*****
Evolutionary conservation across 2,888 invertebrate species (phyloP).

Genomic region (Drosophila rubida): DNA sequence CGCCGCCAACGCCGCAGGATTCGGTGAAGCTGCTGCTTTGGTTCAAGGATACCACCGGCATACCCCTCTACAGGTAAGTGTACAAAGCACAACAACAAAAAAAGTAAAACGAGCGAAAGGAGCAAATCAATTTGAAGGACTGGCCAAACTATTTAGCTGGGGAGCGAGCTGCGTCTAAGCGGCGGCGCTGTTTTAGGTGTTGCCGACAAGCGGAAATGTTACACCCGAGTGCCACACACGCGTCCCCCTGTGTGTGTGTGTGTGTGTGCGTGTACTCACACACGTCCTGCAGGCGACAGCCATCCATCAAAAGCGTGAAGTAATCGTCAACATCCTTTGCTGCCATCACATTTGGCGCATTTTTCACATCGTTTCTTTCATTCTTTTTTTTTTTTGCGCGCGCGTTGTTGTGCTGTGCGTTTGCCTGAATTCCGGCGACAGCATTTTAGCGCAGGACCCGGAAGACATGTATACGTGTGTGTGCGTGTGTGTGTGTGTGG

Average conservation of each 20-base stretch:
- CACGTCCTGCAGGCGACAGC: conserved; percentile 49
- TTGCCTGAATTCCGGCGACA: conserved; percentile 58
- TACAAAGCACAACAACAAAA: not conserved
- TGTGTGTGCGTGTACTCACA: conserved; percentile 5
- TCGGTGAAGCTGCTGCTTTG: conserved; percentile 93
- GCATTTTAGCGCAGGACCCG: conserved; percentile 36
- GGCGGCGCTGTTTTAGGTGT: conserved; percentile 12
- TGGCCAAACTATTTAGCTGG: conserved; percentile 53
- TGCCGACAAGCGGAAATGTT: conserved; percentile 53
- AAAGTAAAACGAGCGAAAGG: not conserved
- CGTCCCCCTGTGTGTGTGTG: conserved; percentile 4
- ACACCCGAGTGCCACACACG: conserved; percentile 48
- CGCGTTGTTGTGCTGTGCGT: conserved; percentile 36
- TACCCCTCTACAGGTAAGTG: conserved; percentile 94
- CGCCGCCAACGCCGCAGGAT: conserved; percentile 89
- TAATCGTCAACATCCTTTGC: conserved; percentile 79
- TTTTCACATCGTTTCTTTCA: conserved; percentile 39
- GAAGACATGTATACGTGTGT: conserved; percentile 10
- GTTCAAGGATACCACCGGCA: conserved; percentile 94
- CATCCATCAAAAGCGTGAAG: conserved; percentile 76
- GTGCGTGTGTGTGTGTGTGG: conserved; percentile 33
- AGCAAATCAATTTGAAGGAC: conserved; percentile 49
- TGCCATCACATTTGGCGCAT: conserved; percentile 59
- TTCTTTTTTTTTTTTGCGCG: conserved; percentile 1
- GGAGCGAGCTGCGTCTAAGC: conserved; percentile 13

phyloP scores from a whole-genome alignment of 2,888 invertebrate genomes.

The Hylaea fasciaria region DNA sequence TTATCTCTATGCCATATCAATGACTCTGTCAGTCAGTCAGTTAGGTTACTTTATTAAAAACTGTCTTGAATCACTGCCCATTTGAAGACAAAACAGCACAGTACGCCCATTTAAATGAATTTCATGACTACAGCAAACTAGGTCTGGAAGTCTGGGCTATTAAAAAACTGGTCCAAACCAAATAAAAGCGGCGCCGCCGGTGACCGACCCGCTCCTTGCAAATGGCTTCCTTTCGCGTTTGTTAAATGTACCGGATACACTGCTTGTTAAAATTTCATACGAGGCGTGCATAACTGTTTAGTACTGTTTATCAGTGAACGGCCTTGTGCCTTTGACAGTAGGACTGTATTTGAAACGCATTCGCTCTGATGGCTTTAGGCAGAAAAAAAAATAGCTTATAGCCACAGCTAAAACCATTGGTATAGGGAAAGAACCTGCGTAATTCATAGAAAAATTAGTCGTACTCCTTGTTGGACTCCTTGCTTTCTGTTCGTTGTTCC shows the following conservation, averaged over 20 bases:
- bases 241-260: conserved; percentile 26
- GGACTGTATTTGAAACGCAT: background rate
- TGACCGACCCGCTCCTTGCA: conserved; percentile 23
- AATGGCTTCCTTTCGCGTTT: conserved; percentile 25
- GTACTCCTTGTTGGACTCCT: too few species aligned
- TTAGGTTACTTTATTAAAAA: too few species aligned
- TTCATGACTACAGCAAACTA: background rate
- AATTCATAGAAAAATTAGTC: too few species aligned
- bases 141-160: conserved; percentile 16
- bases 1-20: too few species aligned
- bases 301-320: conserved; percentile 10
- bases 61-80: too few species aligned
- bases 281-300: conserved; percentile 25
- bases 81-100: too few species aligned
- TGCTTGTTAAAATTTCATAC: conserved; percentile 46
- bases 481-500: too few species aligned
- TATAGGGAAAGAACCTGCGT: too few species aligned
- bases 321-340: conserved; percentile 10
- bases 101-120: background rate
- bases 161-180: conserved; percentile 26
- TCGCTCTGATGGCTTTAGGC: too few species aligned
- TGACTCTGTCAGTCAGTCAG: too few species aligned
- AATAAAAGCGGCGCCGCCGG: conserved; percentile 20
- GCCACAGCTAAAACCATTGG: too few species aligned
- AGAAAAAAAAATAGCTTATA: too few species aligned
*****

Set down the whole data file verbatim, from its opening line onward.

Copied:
Evolutionary conservation across 2,888 invertebrate species (phyloP).

Genomic region (Drosophila rubida): DNA sequence CGCCGCCAACGCCGCAGGATTCGGTGAAGCTGCTGCTTTGGTTCAAGGATACCACCGGCATACCCCTCTACAGGTAAGTGTACAAAGCACAACAACAAAAAAAGTAAAACGAGCGAAAGGAGCAAATCAATTTGAAGGACTGGCCAAACTATTTAGCTGGGGAGCGAGCTGCGTCTAAGCGGCGGCGCTGTTTTAGGTGTTGCCGACAAGCGGAAATGTTACACCCGAGTGCCACACACGCGTCCCCCTGTGTGTGTGTGTGTGTGTGCGTGTACTCACACACGTCCTGCAGGCGACAGCCATCCATCAAAAGCGTGAAGTAATCGTCAACATCCTTTGCTGCCATCACATTTGGCGCATTTTTCACATCGTTTCTTTCATTCTTTTTTTTTTTTGCGCGCGCGTTGTTGTGCTGTGCGTTTGCCTGAATTCCGGCGACAGCATTTTAGCGCAGGACCCGGAAGACATGTATACGTGTGTGTGCGTGTGTGTGTGTGTGG

Average conservation of each 20-base stretch:
- CACGTCCTGCAGGCGACAGC: conserved; percentile 49
- TTGCCTGAATTCCGGCGACA: conserved; percentile 58
- TACAAAGCACAACAACAAAA: not conserved
- TGTGTGTGCGTGTACTCACA: conserved; percentile 5
- TCGGTGAAGCTGCTGCTTTG: conserved; percentile 93
- GCATTTTAGCGCAGGACCCG: conserved; percentile 36
- GGCGGCGCTGTTTTAGGTGT: conserved; percentile 12
- TGGCCAAACTATTTAGCTGG: conserved; percentile 53
- TGCCGACAAGCGGAAATGTT: conserved; percentile 53
- AAAGTAAAACGAGCGAAAGG: not conserved
- CGTCCCCCTGTGTGTGTGTG: conserved; percentile 4
- ACACCCGAGTGCCACACACG: conserved; percentile 48
- CGCGTTGTTGTGCTGTGCGT: conserved; percentile 36
- TACCCCTCTACAGGTAAGTG: conserved; percentile 94
- CGCCGCCAACGCCGCAGGAT: conserved; percentile 89
- TAATCGTCAACATCCTTTGC: conserved; percentile 79
- TTTTCACATCGTTTCTTTCA: conserved; percentile 39
- GAAGACATGTATACGTGTGT: conserved; percentile 10
- GTTCAAGGATACCACCGGCA: conserved; percentile 94
- CATCCATCAAAAGCGTGAAG: conserved; percentile 76
- GTGCGTGTGTGTGTGTGTGG: conserved; percentile 33
- AGCAAATCAATTTGAAGGAC: conserved; percentile 49
- TGCCATCACATTTGGCGCAT: conserved; percentile 59
- TTCTTTTTTTTTTTTGCGCG: conserved; percentile 1
- GGAGCGAGCTGCGTCTAAGC: conserved; percentile 13

phyloP scores from a whole-genome alignment of 2,888 invertebrate genomes.

The Hylaea fasciaria region DNA sequence TTATCTCTATGCCATATCAATGACTCTGTCAGTCAGTCAGTTAGGTTACTTTATTAAAAACTGTCTTGAATCACTGCCCATTTGAAGACAAAACAGCACAGTACGCCCATTTAAATGAATTTCATGACTACAGCAAACTAGGTCTGGAAGTCTGGGCTATTAAAAAACTGGTCCAAACCAAATAAAAGCGGCGCCGCCGGTGACCGACCCGCTCCTTGCAAATGGCTTCCTTTCGCGTTTGTTAAATGTACCGGATACACTGCTTGTTAAAATTTCATACGAGGCGTGCATAACTGTTTAGTACTGTTTATCAGTGAACGGCCTTGTGCCTTTGACAGTAGGACTGTATTTGAAACGCATTCGCTCTGATGGCTTTAGGCAGAAAAAAAAATAGCTTATAGCCACAGCTAAAACCATTGGTATAGGGAAAGAACCTGCGTAATTCATAGAAAAATTAGTCGTACTCCTTGTTGGACTCCTTGCTTTCTGTTCGTTGTTCC shows the following conservation, averaged over 20 bases:
- bases 241-260: conserved; percentile 26
- GGACTGTATTTGAAACGCAT: background rate
- TGACCGACCCGCTCCTTGCA: conserved; percentile 23
- AATGGCTTCCTTTCGCGTTT: conserved; percentile 25
- GTACTCCTTGTTGGACTCCT: too few species aligned
- TTAGGTTACTTTATTAAAAA: too few species aligned
- TTCATGACTACAGCAAACTA: background rate
- AATTCATAGAAAAATTAGTC: too few species aligned
- bases 141-160: conserved; percentile 16
- bases 1-20: too few species aligned
- bases 301-320: conserved; percentile 10
- bases 61-80: too few species aligned
- bases 281-300: conserved; percentile 25
- bases 81-100: too few species aligned
- TGCTTGTTAAAATTTCATAC: conserved; percentile 46
- bases 481-500: too few species aligned
- TATAGGGAAAGAACCTGCGT: too few species aligned
- bases 321-340: conserved; percentile 10
- bases 101-120: background rate
- bases 161-180: conserved; percentile 26
- TCGCTCTGATGGCTTTAGGC: too few species aligned
- TGACTCTGTCAGTCAGTCAG: too few species aligned
- AATAAAAGCGGCGCCGCCGG: conserved; percentile 20
- GCCACAGCTAAAACCATTGG: too few species aligned
- AGAAAAAAAAATAGCTTATA: too few species aligned